Let’s be clear: the goal here is not to rehabilitate Benedict Arnold. George Washington was more than a lucky gambler—among other things, he was a man who was notably good at working with and mentoring people, like Alexander Hamilton, an arrogant genius who served as Washington personal aide and who Washington as president would shrewdly delegate the job of inventing a modern capitalist economy. (Another man who worked under Washington was Aaron Burr, who would later kill Hamilton.) Washington was exceptionally careful in managing his personal affairs as well as in running an army for which he refused to accept a salary. Of course, he could afford to. Could, and did. 
But being a good or nice man is beside the point. Which is this: that major social upheavals like revolutions are not simply difficult experiences because of the death and destruction they rain down on those on those who choose to participate in them.  Or that they rain down death and destruction on those who do not choose to participate in them, but nevertheless get caught in the crossfire. It’s also that they create situations where people perceive that they might actually have a choice in the matter, and that their choice may have consequences far beyond their ability to calculate. As Americans we cherish our freedom. But this is a kind of freedom most of us would cheerfully forgo.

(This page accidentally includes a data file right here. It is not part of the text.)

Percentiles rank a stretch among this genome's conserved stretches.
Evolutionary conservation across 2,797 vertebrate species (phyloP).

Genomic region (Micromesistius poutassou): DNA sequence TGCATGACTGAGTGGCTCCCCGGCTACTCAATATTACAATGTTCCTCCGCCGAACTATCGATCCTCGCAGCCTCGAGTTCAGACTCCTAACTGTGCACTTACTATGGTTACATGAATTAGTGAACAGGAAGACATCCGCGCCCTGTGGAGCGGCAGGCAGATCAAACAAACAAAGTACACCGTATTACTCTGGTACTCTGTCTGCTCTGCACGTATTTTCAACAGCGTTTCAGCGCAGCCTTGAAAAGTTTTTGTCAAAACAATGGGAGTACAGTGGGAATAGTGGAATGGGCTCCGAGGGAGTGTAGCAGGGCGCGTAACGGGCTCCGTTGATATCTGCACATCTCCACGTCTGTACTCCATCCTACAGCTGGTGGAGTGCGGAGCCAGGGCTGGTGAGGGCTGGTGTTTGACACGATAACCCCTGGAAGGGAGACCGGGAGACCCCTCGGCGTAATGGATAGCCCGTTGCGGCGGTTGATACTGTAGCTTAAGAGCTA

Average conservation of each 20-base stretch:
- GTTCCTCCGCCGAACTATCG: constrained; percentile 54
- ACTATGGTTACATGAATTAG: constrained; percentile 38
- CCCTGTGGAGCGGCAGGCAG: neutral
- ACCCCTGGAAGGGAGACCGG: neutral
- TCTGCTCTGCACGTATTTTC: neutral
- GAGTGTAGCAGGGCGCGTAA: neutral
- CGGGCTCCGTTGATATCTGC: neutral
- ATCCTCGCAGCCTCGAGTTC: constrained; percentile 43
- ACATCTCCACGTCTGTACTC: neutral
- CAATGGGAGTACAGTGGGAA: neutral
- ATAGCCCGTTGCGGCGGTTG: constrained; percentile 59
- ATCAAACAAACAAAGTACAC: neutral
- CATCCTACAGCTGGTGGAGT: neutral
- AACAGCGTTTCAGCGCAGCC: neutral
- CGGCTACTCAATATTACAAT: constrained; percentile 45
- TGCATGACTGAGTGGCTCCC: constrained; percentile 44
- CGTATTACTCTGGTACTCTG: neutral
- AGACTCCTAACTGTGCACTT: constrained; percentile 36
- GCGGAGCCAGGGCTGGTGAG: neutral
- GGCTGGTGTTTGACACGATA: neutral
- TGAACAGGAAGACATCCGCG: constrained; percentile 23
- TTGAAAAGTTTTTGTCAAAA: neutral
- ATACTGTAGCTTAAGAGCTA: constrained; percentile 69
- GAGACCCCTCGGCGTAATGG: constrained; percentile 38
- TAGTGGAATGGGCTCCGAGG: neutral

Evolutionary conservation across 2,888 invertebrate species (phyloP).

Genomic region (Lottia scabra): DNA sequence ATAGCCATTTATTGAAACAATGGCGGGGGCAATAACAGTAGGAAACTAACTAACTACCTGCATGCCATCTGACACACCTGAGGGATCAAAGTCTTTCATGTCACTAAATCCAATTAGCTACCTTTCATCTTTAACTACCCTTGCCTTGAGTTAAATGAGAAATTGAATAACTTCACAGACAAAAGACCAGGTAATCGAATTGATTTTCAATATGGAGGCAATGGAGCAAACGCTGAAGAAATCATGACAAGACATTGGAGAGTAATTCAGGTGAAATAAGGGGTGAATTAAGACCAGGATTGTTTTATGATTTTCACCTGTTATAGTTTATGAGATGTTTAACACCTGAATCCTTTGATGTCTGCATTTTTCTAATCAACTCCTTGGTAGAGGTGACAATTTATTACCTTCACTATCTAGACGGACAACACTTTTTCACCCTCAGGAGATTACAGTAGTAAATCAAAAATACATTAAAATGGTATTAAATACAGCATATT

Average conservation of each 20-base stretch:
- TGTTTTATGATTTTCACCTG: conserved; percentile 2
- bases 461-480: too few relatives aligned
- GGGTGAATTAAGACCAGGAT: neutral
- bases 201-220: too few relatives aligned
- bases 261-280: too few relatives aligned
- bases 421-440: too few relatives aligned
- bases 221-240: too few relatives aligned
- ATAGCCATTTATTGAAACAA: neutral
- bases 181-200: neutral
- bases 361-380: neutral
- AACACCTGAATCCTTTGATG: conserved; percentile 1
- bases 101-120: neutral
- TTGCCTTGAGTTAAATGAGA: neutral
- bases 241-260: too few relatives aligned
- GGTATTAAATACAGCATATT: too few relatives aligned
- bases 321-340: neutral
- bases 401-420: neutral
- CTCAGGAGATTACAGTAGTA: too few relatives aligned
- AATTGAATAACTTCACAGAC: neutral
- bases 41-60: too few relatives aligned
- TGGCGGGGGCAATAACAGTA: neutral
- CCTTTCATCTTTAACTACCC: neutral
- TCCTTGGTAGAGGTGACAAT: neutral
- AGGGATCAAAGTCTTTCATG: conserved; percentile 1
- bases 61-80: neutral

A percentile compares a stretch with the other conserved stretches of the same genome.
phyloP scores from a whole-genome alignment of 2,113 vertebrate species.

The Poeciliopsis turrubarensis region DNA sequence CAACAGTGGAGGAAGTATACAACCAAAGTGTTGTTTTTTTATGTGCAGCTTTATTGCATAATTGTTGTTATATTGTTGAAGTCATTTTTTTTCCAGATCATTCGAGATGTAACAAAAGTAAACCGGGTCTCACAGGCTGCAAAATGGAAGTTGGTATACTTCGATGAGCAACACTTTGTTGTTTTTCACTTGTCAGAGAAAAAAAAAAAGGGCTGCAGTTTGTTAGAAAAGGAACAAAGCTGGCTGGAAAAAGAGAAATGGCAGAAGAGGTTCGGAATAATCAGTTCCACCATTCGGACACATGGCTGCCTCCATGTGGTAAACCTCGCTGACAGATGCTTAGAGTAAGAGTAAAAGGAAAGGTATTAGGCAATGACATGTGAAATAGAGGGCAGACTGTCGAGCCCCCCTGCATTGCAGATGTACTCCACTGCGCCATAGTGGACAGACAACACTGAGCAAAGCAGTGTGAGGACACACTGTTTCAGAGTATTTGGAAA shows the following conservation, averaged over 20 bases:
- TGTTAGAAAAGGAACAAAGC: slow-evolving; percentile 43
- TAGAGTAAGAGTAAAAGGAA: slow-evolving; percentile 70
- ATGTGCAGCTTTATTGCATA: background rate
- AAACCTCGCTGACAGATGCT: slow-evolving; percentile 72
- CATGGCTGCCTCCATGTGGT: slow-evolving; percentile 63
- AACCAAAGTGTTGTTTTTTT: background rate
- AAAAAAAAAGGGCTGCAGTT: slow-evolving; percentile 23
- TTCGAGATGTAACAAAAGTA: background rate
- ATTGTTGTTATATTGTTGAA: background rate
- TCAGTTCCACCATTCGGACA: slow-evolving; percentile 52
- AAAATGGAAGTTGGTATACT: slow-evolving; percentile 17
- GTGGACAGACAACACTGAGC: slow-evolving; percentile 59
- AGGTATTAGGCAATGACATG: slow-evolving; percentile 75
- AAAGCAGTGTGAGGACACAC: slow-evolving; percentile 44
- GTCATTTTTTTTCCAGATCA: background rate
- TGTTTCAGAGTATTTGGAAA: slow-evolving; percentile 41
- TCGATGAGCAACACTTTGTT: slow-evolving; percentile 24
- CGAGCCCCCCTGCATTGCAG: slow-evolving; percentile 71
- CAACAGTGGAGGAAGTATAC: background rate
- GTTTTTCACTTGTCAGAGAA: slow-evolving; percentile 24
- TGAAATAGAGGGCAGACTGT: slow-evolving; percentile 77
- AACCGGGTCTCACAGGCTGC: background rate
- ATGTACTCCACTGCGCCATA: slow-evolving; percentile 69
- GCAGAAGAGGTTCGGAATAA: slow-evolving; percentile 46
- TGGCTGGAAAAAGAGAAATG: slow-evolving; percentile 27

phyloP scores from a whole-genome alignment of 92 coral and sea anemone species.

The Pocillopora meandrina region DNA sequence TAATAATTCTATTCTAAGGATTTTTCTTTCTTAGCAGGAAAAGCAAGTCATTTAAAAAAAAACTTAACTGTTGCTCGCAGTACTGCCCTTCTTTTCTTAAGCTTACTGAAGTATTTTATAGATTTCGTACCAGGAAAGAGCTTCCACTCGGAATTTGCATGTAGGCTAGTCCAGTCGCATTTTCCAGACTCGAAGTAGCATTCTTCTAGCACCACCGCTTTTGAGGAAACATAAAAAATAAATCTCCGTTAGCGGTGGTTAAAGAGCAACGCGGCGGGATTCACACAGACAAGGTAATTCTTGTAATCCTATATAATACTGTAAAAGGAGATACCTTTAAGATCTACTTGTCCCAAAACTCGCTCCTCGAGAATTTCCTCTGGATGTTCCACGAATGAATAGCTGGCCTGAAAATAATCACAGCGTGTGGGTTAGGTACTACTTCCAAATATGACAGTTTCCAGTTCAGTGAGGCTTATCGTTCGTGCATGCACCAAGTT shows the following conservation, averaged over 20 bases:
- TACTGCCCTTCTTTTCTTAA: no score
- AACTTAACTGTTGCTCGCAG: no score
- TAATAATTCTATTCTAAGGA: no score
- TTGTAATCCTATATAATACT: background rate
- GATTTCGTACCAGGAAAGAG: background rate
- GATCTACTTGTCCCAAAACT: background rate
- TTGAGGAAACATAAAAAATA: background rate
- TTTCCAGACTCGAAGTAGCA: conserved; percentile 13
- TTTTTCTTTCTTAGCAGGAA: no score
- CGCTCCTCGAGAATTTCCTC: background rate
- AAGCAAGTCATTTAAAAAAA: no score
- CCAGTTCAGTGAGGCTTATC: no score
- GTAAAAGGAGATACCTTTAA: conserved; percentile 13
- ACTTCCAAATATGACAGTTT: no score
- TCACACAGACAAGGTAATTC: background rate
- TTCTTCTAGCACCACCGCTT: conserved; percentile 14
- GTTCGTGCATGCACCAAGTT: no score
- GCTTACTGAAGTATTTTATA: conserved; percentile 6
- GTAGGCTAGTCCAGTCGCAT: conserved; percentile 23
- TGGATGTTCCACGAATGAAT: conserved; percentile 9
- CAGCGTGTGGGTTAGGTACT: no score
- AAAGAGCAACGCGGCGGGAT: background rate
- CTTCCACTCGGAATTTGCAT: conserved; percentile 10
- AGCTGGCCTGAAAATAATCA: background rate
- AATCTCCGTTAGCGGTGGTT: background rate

As a military event, at least, the American Revolution ended 230 years ago. If you’re like most Americans, you regard yourself as a happy beneficiary of that outcome, which you commemorate with a barbeque, fireworks display, or some other form of celebration every July 4. If pressed, you’d probably concede that the Patriot cause was not entirely noble, and that as with most disputes, there are at least two sides to every story. You might even feel like American victory wasn’t all that deserving, like a team that wins a game on a disputed call or technicality. But you’re still glad your side won.
You should be even more glad that you didn’t have to pick the winning side. Maybe it’s that more than anything that makes being an American so precious: the freedom to not choose. Americans weren’t always that fortunate (life wasn’t much fun in this regard when the Civil War broke out in 1861, or at the height of the Vietnam War). And they won’t be forever. But overall, our history has been one of stability. It may well be that the very definition of a successful society is one that spares its citizens the most painful polarities of politics.